Directors on Madagascar 3: Europe's Most Wanted
October 17, 2012
IN the third instalment of the Madagascar franchise, Alex (Ben Stiller), Marty (Chris Rock), Gloria (Jada Pinkett Smith) and Melman (David Schwimmer) are determined to make their way back to the Central Park Zoo in New York City.
Leaving Africa behind, they’ve taken a detour and surfaced, quite literally, in Europe — on a hunt for the penguins and chimps who have managed to break the bank of a Monte Carlo casino.
Here the film’s three directors talk about what audiences can expect from Madagascar 3: Europe’s Most Wanted.
Q: Madagascar 3 is the first chapter to be filmed in 3D, why did you decide to do this now?
Eric Darnell: We realised, stylistically, we were already making 3D movies. Because of the films’ comedic tone, we were often doing things that put stuff out in front of the camera. Once we recognised that our cinematography and our comedy really lent themselves beautifully to the 3D world, we really didn’t have to change much of what we were doing. But taking our animals into a circus automatically gives us these wonderful opportunities — we’re moving not just across the surface of the earth, we’re moving up in the air, flipping, rolling and flying — to work in 3D, of course.
Tom McGrath: 3D just gives you so many more tools to work with. It’s immersive. You can underscore an emotional scene as much as you can the action.
Three directors working on one film is definitely not a traditional route. How did it work?
Darnell: With us, the sum is greater than the parts. Because we’re all enmeshed in this franchise and the tone of the film, it actually helps (having three directors working as a team) because I can go to New York and be recording Ben Stiller, Tom can be working with the production designers and the lighting department and Conrad can be directing animators’ work. Then we can all come back together and know that we’ve all been pushing the story and the film in the same direction because we are creatively joined at the hip.
McGrath: There’s a great rule of improv groups, which is ‘never change the subject in improv, you always say yes, and’. When one of us gets an idea for something, it’s great to collaborate and contribute and build on these ideas. That’s the group dynamic. At the end of the day we do have a combined vision for the film.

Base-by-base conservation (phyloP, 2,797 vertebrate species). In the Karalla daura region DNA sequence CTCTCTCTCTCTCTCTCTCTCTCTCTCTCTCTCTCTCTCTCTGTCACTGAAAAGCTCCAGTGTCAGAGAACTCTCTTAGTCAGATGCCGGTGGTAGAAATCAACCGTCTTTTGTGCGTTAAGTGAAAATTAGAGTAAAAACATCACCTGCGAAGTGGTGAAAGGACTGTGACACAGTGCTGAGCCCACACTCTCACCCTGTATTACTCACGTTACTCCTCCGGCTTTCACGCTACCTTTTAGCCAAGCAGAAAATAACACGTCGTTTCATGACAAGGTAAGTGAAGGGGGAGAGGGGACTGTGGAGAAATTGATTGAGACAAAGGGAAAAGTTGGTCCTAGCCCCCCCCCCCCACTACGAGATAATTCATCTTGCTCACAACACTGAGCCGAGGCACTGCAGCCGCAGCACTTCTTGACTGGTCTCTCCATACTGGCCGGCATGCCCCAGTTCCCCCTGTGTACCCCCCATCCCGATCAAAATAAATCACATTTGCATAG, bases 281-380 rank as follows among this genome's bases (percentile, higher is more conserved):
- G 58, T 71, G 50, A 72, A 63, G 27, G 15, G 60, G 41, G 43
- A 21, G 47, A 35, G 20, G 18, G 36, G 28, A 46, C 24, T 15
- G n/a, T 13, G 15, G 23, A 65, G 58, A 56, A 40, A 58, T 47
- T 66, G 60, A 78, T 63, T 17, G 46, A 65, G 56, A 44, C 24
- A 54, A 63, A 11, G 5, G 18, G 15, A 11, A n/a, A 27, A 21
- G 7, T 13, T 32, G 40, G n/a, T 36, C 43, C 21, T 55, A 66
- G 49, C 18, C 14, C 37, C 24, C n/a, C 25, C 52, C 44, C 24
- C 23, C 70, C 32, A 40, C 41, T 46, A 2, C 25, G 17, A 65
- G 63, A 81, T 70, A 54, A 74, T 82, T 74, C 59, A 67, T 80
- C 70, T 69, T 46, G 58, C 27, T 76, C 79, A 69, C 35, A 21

You've got some new characters in this film, including the steely-eyed, animalistic baddie, Capitaine Chantel DuBois, voiced by Frances McDormand. Can you tell us a bit about her?
McGrath: DuBois is the strongest villain our characters have come up against. In the first two films, the villains didn’t drive the action of the story, so to add that pressure on the characters and to have that conflict makes the story so much better.
Vernon: She has innate animal-tracking abilities: She has a really keen sense of smell, she’s very limber. She’s able to walk and sniff like a dog, she can jump like a gazelle. She definitely has talents that are very animalistic. Needless to say, she’s really good at being an animal tracker. She wants a real challenge.
Once she realises there’s a lion on the loose, this is the moment she has been waiting for. She wants to prove to herself that she’s more than just someone who hunts small game – that she can hunt a lion and play with the big boys so to speak. She truly enjoys being on the hunt and is going to stay at it until she gets him.
And how was McDormand playing the role?
Vernon: Frances is brilliant at coming up with characterisations from what she sees on the page. For every line that’s read, 50 ideas spring into her head about what this character is all about – how she talks, walks and thinks. She definitely got into the frame of mind.
You could see it on her face when she was acting. There were always the underpinnings of a hunter on the trail whenever she said anything. She never let that leave her head.
One of the talked about scenes in the film is the circus scene, set to Katy Perry's Firework – how did you go about putting that together?
Vernon: As research, we went to see Cirque du Soleil’s Iris, which was amazing. We took pieces of our circus that we really like and asked ourselves, how do we update this? How do we do something circuses have never done, while using animation in a unique way? That was tough, because Cirque du Soleil can do so much. You know, I saw a girl laying down on her chest, running around her own head – stuff that’s a cartoon, basically. We had to say, ‘okay, we need to one-up them.’
Darnell: The wonderful thing about the circus is you’re not grounded. You’ve got a whole three-dimensional space to move in. In the computer, you don’t have to bring in a crane or a dolly or a helicopter. You can just move that camera wherever you need to in order to get the shot you need, so the circus became this wonderful canvas to create this eye-popping 3D. It fits in with that whole conceit.
What is it do you think that is so appealing about the Madagascar films?
Vernon: They’ve (the Zoosters) have always been adept at getting out of sticky situations to great comic effect, but never more so than in this film, where their lives are in danger and they’re forced to hide with the circus.
What takes it to a whole different level is how they make the best of their situation, not only making new friends and discovering new talents but, ultimately, using their circumstances to get them home.
Madagascar 3: Europe’s Most Wanted is in cinemas from Friday October 19, certificate PG.